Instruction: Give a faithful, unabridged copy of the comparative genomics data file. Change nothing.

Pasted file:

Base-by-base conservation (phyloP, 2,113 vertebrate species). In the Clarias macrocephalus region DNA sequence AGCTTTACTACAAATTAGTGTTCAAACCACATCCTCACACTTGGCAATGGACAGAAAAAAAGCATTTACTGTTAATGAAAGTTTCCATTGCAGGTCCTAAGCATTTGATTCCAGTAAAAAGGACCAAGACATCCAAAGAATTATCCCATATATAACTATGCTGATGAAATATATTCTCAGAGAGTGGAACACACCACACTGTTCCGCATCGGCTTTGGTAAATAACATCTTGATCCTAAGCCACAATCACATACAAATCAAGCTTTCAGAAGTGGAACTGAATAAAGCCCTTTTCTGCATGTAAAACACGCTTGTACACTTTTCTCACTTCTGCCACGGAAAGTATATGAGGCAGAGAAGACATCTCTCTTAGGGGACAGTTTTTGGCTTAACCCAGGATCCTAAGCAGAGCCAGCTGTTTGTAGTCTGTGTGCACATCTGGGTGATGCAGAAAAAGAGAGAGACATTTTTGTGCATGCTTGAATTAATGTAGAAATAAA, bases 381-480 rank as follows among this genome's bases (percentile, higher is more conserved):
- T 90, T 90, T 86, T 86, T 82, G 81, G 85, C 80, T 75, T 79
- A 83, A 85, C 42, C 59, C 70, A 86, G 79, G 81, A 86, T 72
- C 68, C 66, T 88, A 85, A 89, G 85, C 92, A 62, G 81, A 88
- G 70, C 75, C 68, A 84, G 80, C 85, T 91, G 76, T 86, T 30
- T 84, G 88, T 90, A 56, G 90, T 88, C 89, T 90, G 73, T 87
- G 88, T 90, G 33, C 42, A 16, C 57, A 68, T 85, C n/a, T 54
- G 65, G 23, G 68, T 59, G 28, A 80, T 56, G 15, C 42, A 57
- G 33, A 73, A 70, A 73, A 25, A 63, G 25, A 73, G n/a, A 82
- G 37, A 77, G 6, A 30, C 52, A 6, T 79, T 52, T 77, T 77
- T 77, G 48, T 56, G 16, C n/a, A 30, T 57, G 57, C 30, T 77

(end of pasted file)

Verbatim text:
Base-by-base conservation (phyloP, 2,113 vertebrate species). In the Clarias macrocephalus region DNA sequence AGCTTTACTACAAATTAGTGTTCAAACCACATCCTCACACTTGGCAATGGACAGAAAAAAAGCATTTACTGTTAATGAAAGTTTCCATTGCAGGTCCTAAGCATTTGATTCCAGTAAAAAGGACCAAGACATCCAAAGAATTATCCCATATATAACTATGCTGATGAAATATATTCTCAGAGAGTGGAACACACCACACTGTTCCGCATCGGCTTTGGTAAATAACATCTTGATCCTAAGCCACAATCACATACAAATCAAGCTTTCAGAAGTGGAACTGAATAAAGCCCTTTTCTGCATGTAAAACACGCTTGTACACTTTTCTCACTTCTGCCACGGAAAGTATATGAGGCAGAGAAGACATCTCTCTTAGGGGACAGTTTTTGGCTTAACCCAGGATCCTAAGCAGAGCCAGCTGTTTGTAGTCTGTGTGCACATCTGGGTGATGCAGAAAAAGAGAGAGACATTTTTGTGCATGCTTGAATTAATGTAGAAATAAA, bases 381-480 rank as follows among this genome's bases (percentile, higher is more conserved):
- T 90, T 90, T 86, T 86, T 82, G 81, G 85, C 80, T 75, T 79
- A 83, A 85, C 42, C 59, C 70, A 86, G 79, G 81, A 86, T 72
- C 68, C 66, T 88, A 85, A 89, G 85, C 92, A 62, G 81, A 88
- G 70, C 75, C 68, A 84, G 80, C 85, T 91, G 76, T 86, T 30
- T 84, G 88, T 90, A 56, G 90, T 88, C 89, T 90, G 73, T 87
- G 88, T 90, G 33, C 42, A 16, C 57, A 68, T 85, C n/a, T 54
- G 65, G 23, G 68, T 59, G 28, A 80, T 56, G 15, C 42, A 57
- G 33, A 73, A 70, A 73, A 25, A 63, G 25, A 73, G n/a, A 82
- G 37, A 77, G 6, A 30, C 52, A 6, T 79, T 52, T 77, T 77
- T 77, G 48, T 56, G 16, C n/a, A 30, T 57, G 57, C 30, T 77